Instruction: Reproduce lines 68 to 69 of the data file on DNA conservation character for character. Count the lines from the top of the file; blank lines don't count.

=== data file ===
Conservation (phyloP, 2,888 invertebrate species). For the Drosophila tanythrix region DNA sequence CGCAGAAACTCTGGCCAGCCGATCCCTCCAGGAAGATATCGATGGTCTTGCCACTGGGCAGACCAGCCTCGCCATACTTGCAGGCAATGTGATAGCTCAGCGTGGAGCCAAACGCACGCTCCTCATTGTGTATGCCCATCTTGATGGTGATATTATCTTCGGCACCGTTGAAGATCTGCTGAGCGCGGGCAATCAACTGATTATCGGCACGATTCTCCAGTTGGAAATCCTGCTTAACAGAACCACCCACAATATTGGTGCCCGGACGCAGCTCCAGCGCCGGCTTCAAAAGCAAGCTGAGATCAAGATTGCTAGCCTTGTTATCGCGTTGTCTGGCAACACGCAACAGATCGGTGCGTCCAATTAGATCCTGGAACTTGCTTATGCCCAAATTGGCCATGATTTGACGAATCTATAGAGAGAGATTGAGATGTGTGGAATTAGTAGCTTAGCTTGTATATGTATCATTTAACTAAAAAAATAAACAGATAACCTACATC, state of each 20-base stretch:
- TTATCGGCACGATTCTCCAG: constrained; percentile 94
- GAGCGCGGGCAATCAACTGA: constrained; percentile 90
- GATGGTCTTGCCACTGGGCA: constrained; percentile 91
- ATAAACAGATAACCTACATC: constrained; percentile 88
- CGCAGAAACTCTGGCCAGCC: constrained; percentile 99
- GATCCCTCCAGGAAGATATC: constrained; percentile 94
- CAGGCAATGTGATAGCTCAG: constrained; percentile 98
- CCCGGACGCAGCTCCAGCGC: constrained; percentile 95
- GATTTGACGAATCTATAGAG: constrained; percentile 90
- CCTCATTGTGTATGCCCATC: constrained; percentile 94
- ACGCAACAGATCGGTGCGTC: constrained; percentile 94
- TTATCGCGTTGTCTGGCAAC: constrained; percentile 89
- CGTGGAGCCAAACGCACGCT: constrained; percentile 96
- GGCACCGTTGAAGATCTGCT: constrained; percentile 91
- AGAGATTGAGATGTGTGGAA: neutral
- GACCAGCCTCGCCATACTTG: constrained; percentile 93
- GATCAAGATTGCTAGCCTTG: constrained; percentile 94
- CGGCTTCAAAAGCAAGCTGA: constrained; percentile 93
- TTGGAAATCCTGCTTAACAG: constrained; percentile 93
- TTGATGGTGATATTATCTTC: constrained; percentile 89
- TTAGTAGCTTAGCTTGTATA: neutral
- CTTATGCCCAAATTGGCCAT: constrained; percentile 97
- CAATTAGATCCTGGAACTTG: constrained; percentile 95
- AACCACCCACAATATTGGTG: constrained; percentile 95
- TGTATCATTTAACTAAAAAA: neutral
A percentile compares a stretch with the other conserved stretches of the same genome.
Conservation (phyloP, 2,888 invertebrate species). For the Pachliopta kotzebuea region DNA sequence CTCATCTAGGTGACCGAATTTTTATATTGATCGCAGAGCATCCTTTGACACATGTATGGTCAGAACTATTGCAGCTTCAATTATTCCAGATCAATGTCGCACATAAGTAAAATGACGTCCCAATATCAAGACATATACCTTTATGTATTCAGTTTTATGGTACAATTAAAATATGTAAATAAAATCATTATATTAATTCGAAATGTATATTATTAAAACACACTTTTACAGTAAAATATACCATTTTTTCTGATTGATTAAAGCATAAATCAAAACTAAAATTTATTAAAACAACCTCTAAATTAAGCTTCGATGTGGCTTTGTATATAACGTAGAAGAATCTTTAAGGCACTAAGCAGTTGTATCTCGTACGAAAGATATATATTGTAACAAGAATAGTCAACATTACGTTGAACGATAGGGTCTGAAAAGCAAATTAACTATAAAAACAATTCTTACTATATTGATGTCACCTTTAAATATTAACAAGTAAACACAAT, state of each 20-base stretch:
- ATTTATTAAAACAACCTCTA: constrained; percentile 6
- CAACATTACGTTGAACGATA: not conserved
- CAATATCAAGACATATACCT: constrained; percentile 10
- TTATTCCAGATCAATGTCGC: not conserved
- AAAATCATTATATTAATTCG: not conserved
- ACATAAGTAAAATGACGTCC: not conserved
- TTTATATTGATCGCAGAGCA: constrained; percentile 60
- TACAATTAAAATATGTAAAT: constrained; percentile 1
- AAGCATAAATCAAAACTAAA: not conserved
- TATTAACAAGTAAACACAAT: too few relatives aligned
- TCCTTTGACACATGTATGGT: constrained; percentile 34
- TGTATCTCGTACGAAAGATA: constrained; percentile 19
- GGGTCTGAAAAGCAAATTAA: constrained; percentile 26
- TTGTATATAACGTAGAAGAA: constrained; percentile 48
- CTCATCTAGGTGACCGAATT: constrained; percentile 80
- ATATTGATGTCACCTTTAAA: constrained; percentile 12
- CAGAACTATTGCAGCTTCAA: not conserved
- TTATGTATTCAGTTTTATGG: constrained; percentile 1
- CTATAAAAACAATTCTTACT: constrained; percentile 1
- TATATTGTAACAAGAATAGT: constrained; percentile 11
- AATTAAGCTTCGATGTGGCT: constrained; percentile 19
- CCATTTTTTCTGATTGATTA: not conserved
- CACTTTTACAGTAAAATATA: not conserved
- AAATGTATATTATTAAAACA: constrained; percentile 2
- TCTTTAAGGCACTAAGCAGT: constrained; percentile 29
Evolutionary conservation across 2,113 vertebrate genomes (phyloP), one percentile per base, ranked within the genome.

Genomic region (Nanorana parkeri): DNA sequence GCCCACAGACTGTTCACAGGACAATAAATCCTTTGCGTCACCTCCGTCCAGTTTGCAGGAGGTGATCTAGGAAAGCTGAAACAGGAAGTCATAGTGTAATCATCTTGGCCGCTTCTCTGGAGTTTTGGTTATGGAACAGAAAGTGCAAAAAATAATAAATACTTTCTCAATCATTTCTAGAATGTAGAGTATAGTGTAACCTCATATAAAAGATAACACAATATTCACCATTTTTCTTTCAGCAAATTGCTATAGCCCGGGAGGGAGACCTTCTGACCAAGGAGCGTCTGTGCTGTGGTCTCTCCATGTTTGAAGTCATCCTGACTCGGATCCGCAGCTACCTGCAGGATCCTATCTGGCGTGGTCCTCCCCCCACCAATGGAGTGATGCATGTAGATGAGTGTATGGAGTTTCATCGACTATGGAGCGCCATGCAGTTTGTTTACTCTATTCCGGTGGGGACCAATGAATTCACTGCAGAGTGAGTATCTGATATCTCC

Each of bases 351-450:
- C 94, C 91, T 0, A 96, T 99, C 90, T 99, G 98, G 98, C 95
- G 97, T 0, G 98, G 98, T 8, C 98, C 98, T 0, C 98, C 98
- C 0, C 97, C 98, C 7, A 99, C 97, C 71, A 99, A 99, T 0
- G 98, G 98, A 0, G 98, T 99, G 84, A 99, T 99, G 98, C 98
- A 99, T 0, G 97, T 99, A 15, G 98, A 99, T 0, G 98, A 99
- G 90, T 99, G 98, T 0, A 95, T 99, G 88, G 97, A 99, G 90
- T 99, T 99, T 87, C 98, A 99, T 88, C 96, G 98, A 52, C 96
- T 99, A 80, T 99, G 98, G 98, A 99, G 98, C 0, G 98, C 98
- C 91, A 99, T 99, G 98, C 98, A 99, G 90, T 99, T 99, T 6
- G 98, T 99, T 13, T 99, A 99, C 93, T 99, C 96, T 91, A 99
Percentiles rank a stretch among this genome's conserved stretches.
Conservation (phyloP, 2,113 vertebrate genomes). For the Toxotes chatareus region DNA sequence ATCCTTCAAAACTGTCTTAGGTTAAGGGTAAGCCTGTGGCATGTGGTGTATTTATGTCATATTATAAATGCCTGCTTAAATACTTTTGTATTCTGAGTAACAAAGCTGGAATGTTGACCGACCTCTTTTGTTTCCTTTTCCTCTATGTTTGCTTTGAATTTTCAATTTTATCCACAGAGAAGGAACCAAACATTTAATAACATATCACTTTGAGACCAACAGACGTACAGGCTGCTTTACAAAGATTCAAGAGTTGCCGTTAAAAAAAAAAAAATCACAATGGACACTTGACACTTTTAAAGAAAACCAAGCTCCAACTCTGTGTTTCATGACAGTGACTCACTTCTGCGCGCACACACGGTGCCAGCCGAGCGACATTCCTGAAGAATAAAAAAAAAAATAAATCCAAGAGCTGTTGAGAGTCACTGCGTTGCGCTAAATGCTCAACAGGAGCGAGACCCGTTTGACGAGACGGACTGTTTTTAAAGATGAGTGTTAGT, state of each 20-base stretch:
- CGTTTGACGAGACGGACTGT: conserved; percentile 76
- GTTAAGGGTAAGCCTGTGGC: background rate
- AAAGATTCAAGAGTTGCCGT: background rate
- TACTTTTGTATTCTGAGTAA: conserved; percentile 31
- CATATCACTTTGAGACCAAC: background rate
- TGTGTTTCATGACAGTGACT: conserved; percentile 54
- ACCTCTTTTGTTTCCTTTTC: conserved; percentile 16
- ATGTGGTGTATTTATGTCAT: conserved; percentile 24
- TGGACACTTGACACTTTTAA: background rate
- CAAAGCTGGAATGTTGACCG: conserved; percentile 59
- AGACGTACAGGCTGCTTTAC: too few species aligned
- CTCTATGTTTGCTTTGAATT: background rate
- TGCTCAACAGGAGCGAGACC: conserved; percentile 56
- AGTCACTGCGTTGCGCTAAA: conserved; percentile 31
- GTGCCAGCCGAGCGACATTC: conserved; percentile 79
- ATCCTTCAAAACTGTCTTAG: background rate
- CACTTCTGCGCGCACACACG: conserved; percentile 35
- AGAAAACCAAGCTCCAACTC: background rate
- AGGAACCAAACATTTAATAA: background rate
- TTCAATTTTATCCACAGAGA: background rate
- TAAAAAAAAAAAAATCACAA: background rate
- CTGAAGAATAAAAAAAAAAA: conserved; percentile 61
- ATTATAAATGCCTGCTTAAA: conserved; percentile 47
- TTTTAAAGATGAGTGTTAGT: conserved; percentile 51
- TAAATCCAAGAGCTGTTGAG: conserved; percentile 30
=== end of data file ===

Conservation (phyloP, 2,113 vertebrate genomes). For the Toxotes chatareus region DNA sequence ATCCTTCAAAACTGTCTTAGGTTAAGGGTAAGCCTGTGGCATGTGGTGTATTTATGTCATATTATAAATGCCTGCTTAAATACTTTTGTATTCTGAGTAACAAAGCTGGAATGTTGACCGACCTCTTTTGTTTCCTTTTCCTCTATGTTTGCTTTGAATTTTCAATTTTATCCACAGAGAAGGAACCAAACATTTAATAACATATCACTTTGAGACCAACAGACGTACAGGCTGCTTTACAAAGATTCAAGAGTTGCCGTTAAAAAAAAAAAAATCACAATGGACACTTGACACTTTTAAAGAAAACCAAGCTCCAACTCTGTGTTTCATGACAGTGACTCACTTCTGCGCGCACACACGGTGCCAGCCGAGCGACATTCCTGAAGAATAAAAAAAAAAATAAATCCAAGAGCTGTTGAGAGTCACTGCGTTGCGCTAAATGCTCAACAGGAGCGAGACCCGTTTGACGAGACGGACTGTTTTTAAAGATGAGTGTTAGT, state of each 20-base stretch:
- CGTTTGACGAGACGGACTGT: conserved; percentile 76